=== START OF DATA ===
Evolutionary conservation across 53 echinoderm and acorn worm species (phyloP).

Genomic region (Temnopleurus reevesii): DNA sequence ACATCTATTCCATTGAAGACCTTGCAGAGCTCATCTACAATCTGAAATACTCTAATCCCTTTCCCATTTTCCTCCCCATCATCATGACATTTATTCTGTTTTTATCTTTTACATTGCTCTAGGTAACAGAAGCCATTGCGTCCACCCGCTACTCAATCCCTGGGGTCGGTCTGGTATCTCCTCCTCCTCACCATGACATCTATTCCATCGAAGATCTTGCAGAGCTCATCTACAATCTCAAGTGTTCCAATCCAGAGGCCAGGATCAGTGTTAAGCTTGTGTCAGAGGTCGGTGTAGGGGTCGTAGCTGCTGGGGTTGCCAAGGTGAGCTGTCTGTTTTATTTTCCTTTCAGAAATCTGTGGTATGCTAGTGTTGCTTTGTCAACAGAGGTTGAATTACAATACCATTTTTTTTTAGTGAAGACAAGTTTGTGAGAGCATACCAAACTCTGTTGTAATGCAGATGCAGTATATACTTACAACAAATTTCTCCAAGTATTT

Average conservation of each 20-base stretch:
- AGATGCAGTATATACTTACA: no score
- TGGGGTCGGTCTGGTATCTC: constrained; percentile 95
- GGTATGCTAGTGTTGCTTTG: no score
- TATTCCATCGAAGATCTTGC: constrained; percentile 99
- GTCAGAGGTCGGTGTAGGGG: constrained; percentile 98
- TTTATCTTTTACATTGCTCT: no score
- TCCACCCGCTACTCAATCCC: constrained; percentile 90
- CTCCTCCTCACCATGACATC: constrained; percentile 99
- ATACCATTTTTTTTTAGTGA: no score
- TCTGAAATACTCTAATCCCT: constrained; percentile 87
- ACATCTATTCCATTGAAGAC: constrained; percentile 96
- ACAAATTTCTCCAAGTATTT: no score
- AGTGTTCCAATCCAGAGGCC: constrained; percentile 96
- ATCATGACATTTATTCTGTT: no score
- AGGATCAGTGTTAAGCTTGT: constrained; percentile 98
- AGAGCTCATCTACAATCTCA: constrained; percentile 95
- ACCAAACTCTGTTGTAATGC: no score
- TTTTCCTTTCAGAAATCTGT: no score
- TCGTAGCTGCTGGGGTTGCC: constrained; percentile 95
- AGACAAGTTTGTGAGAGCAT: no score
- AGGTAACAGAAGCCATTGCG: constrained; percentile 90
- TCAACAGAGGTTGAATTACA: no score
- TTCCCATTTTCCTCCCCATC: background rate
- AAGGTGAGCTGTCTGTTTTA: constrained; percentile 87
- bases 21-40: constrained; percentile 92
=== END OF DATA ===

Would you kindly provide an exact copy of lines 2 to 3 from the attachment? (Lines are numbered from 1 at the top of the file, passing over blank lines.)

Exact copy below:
Genomic region (Temnopleurus reevesii): DNA sequence ACATCTATTCCATTGAAGACCTTGCAGAGCTCATCTACAATCTGAAATACTCTAATCCCTTTCCCATTTTCCTCCCCATCATCATGACATTTATTCTGTTTTTATCTTTTACATTGCTCTAGGTAACAGAAGCCATTGCGTCCACCCGCTACTCAATCCCTGGGGTCGGTCTGGTATCTCCTCCTCCTCACCATGACATCTATTCCATCGAAGATCTTGCAGAGCTCATCTACAATCTCAAGTGTTCCAATCCAGAGGCCAGGATCAGTGTTAAGCTTGTGTCAGAGGTCGGTGTAGGGGTCGTAGCTGCTGGGGTTGCCAAGGTGAGCTGTCTGTTTTATTTTCCTTTCAGAAATCTGTGGTATGCTAGTGTTGCTTTGTCAACAGAGGTTGAATTACAATACCATTTTTTTTTAGTGAAGACAAGTTTGTGAGAGCATACCAAACTCTGTTGTAATGCAGATGCAGTATATACTTACAACAAATTTCTCCAAGTATTT

Average conservation of each 20-base stretch: